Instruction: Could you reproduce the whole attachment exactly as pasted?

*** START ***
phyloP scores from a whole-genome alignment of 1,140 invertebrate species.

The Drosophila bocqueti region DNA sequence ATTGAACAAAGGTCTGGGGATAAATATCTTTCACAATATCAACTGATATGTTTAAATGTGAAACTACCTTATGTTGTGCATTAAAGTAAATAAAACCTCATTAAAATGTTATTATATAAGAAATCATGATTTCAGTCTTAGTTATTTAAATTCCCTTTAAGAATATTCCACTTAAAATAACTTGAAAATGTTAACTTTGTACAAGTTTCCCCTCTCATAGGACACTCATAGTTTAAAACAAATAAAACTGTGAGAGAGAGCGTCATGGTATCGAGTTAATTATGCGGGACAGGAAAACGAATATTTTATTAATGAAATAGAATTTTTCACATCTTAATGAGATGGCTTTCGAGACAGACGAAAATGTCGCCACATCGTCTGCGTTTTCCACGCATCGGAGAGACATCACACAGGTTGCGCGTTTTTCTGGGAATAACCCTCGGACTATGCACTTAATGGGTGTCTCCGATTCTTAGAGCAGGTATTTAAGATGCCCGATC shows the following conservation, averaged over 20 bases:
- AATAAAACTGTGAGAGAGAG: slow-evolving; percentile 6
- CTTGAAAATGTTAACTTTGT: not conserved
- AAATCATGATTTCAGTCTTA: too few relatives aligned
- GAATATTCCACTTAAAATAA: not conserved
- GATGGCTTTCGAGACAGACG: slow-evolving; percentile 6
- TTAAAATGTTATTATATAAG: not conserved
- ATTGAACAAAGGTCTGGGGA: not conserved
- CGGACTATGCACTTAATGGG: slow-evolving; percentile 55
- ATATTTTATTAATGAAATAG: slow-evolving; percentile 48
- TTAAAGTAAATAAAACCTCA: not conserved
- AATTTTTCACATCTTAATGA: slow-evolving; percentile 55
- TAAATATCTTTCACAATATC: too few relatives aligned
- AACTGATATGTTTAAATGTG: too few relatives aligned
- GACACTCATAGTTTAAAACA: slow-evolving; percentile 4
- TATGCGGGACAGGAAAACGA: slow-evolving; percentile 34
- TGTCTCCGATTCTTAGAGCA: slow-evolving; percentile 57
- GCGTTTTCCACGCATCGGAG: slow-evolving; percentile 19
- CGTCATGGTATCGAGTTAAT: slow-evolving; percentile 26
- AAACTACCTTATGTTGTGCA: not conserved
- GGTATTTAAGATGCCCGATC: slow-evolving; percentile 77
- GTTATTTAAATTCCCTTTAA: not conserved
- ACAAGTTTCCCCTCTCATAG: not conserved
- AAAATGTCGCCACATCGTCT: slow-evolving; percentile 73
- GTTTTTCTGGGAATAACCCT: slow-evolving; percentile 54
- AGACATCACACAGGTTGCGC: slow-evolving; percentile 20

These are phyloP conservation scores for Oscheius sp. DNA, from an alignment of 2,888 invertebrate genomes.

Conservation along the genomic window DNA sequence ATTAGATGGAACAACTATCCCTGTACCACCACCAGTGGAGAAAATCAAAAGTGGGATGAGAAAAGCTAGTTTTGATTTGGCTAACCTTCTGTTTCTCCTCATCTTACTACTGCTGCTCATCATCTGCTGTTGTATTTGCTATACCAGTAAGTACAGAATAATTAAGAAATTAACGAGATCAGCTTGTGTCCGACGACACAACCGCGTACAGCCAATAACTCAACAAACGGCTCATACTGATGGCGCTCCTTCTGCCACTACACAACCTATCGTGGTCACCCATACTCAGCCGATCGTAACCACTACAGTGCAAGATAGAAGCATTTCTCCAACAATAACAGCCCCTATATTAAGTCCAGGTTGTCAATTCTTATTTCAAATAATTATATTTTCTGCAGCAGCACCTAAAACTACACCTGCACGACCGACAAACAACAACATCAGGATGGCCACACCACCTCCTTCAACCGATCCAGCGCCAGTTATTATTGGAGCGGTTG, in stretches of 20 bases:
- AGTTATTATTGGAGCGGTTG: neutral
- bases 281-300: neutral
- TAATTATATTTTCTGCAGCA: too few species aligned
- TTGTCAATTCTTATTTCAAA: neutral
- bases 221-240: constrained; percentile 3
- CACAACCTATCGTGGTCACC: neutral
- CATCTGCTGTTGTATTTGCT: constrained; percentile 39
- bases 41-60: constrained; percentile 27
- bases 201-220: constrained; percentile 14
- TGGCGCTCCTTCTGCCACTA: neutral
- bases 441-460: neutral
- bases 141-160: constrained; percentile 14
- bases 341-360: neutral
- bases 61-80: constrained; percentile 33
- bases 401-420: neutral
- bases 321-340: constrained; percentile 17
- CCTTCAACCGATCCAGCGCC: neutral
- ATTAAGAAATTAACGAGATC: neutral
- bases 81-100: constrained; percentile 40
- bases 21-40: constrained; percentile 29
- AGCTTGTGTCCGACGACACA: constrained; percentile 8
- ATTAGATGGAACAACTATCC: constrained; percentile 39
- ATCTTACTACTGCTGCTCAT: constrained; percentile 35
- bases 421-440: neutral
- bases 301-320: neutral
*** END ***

phyloP scores from a whole-genome alignment of 1,140 invertebrate species.

The Drosophila bocqueti region DNA sequence ATTGAACAAAGGTCTGGGGATAAATATCTTTCACAATATCAACTGATATGTTTAAATGTGAAACTACCTTATGTTGTGCATTAAAGTAAATAAAACCTCATTAAAATGTTATTATATAAGAAATCATGATTTCAGTCTTAGTTATTTAAATTCCCTTTAAGAATATTCCACTTAAAATAACTTGAAAATGTTAACTTTGTACAAGTTTCCCCTCTCATAGGACACTCATAGTTTAAAACAAATAAAACTGTGAGAGAGAGCGTCATGGTATCGAGTTAATTATGCGGGACAGGAAAACGAATATTTTATTAATGAAATAGAATTTTTCACATCTTAATGAGATGGCTTTCGAGACAGACGAAAATGTCGCCACATCGTCTGCGTTTTCCACGCATCGGAGAGACATCACACAGGTTGCGCGTTTTTCTGGGAATAACCCTCGGACTATGCACTTAATGGGTGTCTCCGATTCTTAGAGCAGGTATTTAAGATGCCCGATC shows the following conservation, averaged over 20 bases:
- AATAAAACTGTGAGAGAGAG: slow-evolving; percentile 6
- CTTGAAAATGTTAACTTTGT: not conserved
- AAATCATGATTTCAGTCTTA: too few relatives aligned
- GAATATTCCACTTAAAATAA: not conserved
- GATGGCTTTCGAGACAGACG: slow-evolving; percentile 6
- TTAAAATGTTATTATATAAG: not conserved
- ATTGAACAAAGGTCTGGGGA: not conserved
- CGGACTATGCACTTAATGGG: slow-evolving; percentile 55
- ATATTTTATTAATGAAATAG: slow-evolving; percentile 48
- TTAAAGTAAATAAAACCTCA: not conserved
- AATTTTTCACATCTTAATGA: slow-evolving; percentile 55
- TAAATATCTTTCACAATATC: too few relatives aligned
- AACTGATATGTTTAAATGTG: too few relatives aligned
- GACACTCATAGTTTAAAACA: slow-evolving; percentile 4
- TATGCGGGACAGGAAAACGA: slow-evolving; percentile 34
- TGTCTCCGATTCTTAGAGCA: slow-evolving; percentile 57
- GCGTTTTCCACGCATCGGAG: slow-evolving; percentile 19
- CGTCATGGTATCGAGTTAAT: slow-evolving; percentile 26
- AAACTACCTTATGTTGTGCA: not conserved
- GGTATTTAAGATGCCCGATC: slow-evolving; percentile 77
- GTTATTTAAATTCCCTTTAA: not conserved
- ACAAGTTTCCCCTCTCATAG: not conserved
- AAAATGTCGCCACATCGTCT: slow-evolving; percentile 73
- GTTTTTCTGGGAATAACCCT: slow-evolving; percentile 54
- AGACATCACACAGGTTGCGC: slow-evolving; percentile 20

These are phyloP conservation scores for Oscheius sp. DNA, from an alignment of 2,888 invertebrate genomes.

Conservation along the genomic window DNA sequence ATTAGATGGAACAACTATCCCTGTACCACCACCAGTGGAGAAAATCAAAAGTGGGATGAGAAAAGCTAGTTTTGATTTGGCTAACCTTCTGTTTCTCCTCATCTTACTACTGCTGCTCATCATCTGCTGTTGTATTTGCTATACCAGTAAGTACAGAATAATTAAGAAATTAACGAGATCAGCTTGTGTCCGACGACACAACCGCGTACAGCCAATAACTCAACAAACGGCTCATACTGATGGCGCTCCTTCTGCCACTACACAACCTATCGTGGTCACCCATACTCAGCCGATCGTAACCACTACAGTGCAAGATAGAAGCATTTCTCCAACAATAACAGCCCCTATATTAAGTCCAGGTTGTCAATTCTTATTTCAAATAATTATATTTTCTGCAGCAGCACCTAAAACTACACCTGCACGACCGACAAACAACAACATCAGGATGGCCACACCACCTCCTTCAACCGATCCAGCGCCAGTTATTATTGGAGCGGTTG, in stretches of 20 bases:
- AGTTATTATTGGAGCGGTTG: neutral
- bases 281-300: neutral
- TAATTATATTTTCTGCAGCA: too few species aligned
- TTGTCAATTCTTATTTCAAA: neutral
- bases 221-240: constrained; percentile 3
- CACAACCTATCGTGGTCACC: neutral
- CATCTGCTGTTGTATTTGCT: constrained; percentile 39
- bases 41-60: constrained; percentile 27
- bases 201-220: constrained; percentile 14
- TGGCGCTCCTTCTGCCACTA: neutral
- bases 441-460: neutral
- bases 141-160: constrained; percentile 14
- bases 341-360: neutral
- bases 61-80: constrained; percentile 33
- bases 401-420: neutral
- bases 321-340: constrained; percentile 17
- CCTTCAACCGATCCAGCGCC: neutral
- ATTAAGAAATTAACGAGATC: neutral
- bases 81-100: constrained; percentile 40
- bases 21-40: constrained; percentile 29
- AGCTTGTGTCCGACGACACA: constrained; percentile 8
- ATTAGATGGAACAACTATCC: constrained; percentile 39
- ATCTTACTACTGCTGCTCAT: constrained; percentile 35
- bases 421-440: neutral
- bases 301-320: neutral